Last Saturday, bleak but rainless, a Test bowler bowled eight overs from the Ralph's Meat Company Grandstand end of Toorak Park. And because this bowler was a Test bowler - Bryce McGain - an elderly couple in windcheaters on a park bench behind the bowler's arm stopped talking, and bent their two heads forward, expecting… magic?
Bryce's Test, just the one Test, happened in Cape Town three years earlier. In a break in play Michael Clarke, who'd been fielding at slip, said: "You're so close, Bryce, so close." Bryce bowled 108 balls that game. None were wicket-taking and nearly a quarter clunked into or cleared advertising boards: savage stick, of seldom-seen dimensions, but that did not make Clarke's words banter or empty well-meaningness. You can count up to infinity, any minute of play, the unlikely yet imaginable scenarios by which a wicket might fall. Rare is the falling wicket that does not alter a game's mood. So to be bowling - to be not yet dragged out of the attack - is by definition to be "so close".
One ball in Cape Town, Bryce's 13th, still sits in his head, a legbreak, nicely flighted, tempting Ashwell Prince to scurry down and hack at it. Prince swivelled - a split second's fright - and watched. The ball looped over backward point's head. Worse: upon evading the fieldsman's clutches, it bounced away for four.
There was a ball, Bryce's 15th, at Toorak Park on Saturday that spat out of his hand and skidded, nearly grubbering, a topspinner, and in a whirl of pads and bat Bryce yelped out an appeal for lbw or caught behind. Not out. Bryce crept uncomplainingly back to the top of his run-up. Before turning again, his face crinkled a little, and his eyes closed.
When he was picked for Australia three years ago he missed the connecting flight from Melbourne to Sydney and landed in South Africa the morning after everyone else. What was that? It's a pretty important plane flight in your life. Was that… something? Someone I know went for a job recently and after much tugging of instincts at an educational institution. This person dreaded the box-ticking and hoop-jumping of being at an educational institution but they could do with the fixed income. Then the day of the interview came and she drove to the wrong campus.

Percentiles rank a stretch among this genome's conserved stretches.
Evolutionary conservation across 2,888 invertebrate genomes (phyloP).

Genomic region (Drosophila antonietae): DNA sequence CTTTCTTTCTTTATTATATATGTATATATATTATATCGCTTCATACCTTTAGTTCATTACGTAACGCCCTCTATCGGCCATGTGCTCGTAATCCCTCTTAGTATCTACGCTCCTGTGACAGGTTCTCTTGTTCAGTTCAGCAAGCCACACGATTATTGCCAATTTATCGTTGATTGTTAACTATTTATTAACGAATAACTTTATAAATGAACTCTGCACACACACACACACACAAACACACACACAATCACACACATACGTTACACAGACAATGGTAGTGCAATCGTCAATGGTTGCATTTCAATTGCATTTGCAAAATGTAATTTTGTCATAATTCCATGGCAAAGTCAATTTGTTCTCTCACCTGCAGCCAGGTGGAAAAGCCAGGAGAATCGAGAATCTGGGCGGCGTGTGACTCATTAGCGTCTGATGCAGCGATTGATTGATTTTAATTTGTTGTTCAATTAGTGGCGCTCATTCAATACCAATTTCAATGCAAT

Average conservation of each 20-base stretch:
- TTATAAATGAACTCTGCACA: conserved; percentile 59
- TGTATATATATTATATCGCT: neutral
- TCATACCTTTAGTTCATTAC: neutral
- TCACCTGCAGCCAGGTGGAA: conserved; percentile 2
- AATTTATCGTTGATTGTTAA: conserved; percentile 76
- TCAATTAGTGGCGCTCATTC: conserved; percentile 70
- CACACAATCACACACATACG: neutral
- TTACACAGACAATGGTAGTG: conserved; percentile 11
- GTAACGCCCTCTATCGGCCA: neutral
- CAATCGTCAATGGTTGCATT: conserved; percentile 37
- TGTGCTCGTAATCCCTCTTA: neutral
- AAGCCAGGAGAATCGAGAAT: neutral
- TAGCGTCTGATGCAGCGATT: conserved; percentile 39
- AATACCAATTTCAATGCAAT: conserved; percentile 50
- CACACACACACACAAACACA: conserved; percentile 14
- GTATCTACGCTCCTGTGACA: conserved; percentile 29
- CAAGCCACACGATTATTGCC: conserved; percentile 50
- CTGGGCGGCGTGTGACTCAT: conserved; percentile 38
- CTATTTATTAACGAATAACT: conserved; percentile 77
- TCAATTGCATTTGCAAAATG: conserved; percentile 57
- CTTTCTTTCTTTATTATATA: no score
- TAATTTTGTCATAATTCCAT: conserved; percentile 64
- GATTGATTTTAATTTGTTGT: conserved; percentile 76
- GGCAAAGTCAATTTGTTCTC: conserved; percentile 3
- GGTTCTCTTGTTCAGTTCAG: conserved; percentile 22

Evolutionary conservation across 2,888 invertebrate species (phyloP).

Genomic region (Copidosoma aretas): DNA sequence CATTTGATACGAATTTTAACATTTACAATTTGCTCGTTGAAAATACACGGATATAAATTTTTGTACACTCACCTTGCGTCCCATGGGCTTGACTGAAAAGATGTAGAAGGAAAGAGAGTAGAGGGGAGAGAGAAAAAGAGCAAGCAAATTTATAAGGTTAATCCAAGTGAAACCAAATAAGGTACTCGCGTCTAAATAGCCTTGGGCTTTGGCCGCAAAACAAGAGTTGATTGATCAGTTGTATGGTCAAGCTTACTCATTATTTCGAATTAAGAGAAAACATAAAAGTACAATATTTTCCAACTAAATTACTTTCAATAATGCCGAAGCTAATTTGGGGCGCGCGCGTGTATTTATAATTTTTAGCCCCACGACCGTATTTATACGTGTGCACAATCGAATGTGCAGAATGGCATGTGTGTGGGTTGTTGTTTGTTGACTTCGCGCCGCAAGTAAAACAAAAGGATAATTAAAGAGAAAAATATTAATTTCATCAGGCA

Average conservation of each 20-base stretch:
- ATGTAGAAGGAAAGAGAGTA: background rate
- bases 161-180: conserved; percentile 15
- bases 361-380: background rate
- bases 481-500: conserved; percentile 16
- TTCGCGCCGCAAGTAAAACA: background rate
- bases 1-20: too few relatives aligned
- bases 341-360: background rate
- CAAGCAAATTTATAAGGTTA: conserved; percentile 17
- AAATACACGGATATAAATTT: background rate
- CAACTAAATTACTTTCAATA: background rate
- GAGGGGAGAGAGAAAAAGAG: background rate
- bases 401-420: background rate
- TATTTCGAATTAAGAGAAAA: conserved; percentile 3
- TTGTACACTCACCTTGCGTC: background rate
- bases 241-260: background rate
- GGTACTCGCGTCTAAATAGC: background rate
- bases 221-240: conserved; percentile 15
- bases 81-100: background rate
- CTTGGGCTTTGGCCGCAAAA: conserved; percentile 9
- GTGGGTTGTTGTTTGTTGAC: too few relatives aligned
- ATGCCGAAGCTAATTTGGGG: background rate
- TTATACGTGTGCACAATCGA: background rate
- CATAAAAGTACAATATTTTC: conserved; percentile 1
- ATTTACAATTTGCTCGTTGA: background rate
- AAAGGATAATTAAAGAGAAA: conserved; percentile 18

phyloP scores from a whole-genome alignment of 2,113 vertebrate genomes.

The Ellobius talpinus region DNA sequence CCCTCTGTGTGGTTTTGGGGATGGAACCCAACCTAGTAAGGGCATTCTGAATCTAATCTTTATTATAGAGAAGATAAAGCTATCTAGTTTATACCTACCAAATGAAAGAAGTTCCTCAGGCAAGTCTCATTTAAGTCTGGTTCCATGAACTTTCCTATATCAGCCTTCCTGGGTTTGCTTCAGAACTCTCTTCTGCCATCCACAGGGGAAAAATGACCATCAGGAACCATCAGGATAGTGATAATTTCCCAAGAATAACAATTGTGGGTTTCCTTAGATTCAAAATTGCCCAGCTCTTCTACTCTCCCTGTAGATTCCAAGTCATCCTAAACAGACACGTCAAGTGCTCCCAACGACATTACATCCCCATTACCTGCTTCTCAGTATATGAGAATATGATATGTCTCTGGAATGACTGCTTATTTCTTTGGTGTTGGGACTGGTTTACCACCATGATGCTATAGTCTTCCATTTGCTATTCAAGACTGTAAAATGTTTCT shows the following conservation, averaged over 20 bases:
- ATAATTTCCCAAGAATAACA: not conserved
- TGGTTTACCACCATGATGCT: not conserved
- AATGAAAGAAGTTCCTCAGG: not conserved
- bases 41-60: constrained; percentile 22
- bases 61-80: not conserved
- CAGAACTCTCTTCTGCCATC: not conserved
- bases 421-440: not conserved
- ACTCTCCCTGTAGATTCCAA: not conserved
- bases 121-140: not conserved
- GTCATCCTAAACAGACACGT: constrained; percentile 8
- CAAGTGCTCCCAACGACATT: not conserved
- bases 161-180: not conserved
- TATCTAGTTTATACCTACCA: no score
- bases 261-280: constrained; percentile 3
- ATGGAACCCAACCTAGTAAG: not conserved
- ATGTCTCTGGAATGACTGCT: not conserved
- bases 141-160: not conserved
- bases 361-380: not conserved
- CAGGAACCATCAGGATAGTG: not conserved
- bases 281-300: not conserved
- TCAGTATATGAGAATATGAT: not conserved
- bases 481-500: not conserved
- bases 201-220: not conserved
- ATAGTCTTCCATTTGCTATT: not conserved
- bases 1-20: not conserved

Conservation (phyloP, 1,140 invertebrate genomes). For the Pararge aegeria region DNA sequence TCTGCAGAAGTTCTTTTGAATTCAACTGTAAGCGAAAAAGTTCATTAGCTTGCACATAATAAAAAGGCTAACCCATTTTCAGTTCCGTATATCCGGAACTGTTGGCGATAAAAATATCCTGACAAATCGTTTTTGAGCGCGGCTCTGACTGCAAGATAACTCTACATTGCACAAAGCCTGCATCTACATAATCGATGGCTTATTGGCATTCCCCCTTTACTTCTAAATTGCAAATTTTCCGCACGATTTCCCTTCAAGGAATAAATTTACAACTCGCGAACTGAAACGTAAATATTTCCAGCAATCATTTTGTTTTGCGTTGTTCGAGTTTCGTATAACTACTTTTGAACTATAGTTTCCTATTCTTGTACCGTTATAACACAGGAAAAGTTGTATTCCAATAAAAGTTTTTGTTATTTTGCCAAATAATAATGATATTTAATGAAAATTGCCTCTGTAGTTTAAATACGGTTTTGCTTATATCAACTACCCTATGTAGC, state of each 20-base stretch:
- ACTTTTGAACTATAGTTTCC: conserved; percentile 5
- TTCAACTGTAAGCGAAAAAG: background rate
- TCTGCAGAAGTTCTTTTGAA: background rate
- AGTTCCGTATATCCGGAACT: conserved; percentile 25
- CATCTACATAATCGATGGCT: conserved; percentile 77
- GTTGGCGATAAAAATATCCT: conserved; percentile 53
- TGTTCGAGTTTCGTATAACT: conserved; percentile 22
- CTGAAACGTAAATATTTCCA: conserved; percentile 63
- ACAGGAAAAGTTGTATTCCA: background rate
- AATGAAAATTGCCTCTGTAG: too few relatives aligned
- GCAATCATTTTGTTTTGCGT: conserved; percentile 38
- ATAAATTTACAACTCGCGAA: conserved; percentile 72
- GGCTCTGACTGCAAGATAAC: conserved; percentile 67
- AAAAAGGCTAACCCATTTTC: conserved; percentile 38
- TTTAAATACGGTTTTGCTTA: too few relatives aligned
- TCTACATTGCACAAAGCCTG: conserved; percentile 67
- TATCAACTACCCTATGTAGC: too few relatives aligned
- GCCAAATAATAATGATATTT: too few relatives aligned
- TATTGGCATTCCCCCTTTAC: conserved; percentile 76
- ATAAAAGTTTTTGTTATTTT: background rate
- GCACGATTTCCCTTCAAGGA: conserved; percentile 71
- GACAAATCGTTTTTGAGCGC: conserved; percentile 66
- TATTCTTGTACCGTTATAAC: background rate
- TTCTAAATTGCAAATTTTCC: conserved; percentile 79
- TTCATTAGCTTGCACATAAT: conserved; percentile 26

Magic was not on the bowler's mind at the Ralph's Meat Company Grandstand end. Bryce's way is patience. He mixes his trajectory, keeps batsmen adjusting and readjusting, and in the over after that shooting topspinner it almost worked. A clumsy drive, then a wail of "catch it"; a pull and a miss; another miscued drive screwing to Bryce's left. "Bryce-ee!" his team-mates cried. By now we were late into the first afternoon of a two-day district semi-final, Prahran hosting Dandenong, Prahran's batsmen long-gone for 119 and Dandenong plodding up into the 60s, the openers still in.
Next ball, Bryce tossed high.
The batsman blocked back carefully.
Bryce hopped an eager jig.
Something seemed about to break.
But already the umpire was yanking hands out of pockets and calling "Over".
Bryce likes to feel the ball in his palms, motioning for it to be hurled his way when a team huddle splits up. If he is not bowling he looks after the shine on the ball. He plucks a white towel out of his tucked-in trousers to mop away some greasiness. He is thin - not a cricket player's build, an entomology professor's - so thin the sight of him takes a while getting used to. Every move is gentle. He is no big spinner of a cricket ball, and the longer he bowled the less cagey Dandenong's batsmen grew about deflecting him into gaps. When somebody was needed to clamber over the fence and scrape the sightscreen along its metal rails in readiness for the new bowler, a young offspinner, it was Bryce who did the clambering and scraping. No one much noticed that the bowler who the young offie was replacing was Bryce.
In the occasional interviews he gives - including a warm one with journalist Ken Piesse - tinges of confusion, never bitterness, seep out about Cape Town. The coach had cautioned him pre-series about not over-drinking or socialising. That dumbfounded Bryce. Who, he thought - me? His selection for that Test was a secret to him till 75 minutes before play. Others, he says, were aware the night before that he'd be playing. After South Africa he experienced an absence of communication. During South Africa he sensed a shortage of trust - also, the team "wanted a certain conformity, for people to be a certain way". He wondered how much of a world beyond cricket the people knew.
Older, worldlier, a big-time cricketer relatively late in life, Bryce is well placed, perhaps, to see cricket's little disappointments for what they are, which is to say, scarcely disappointing at all. Three quarters of the balls he bowled in Cape Town did not go for four or six. When stumps were drawn last Saturday night, Dandenong were 2 for 117. Prahran needed to strangle 8 for 2 or better for a first-innings tie and probable grand final berth - a hopeless cause, but you never know - except when play resumed the captain threw the ball not to the one Test bowler on the park, but to his two quicks.
"The point of a midlife crisis," historian Tony Judt believed, "is to demonstrate continuity with one's youth by doing something strikingly different."
Sounds exciting when you put it like that: anything goes and anything's possible. And when Bryce woke from sleep that morning, Sunday morning, it was his 40th birthday.
Christian Ryan is a writer based in Melbourne. He is the author of Golden Boy: Kim Hughes and the Bad Old Days of Australian Cricket and, most recently Australia: Story of a Cricket Country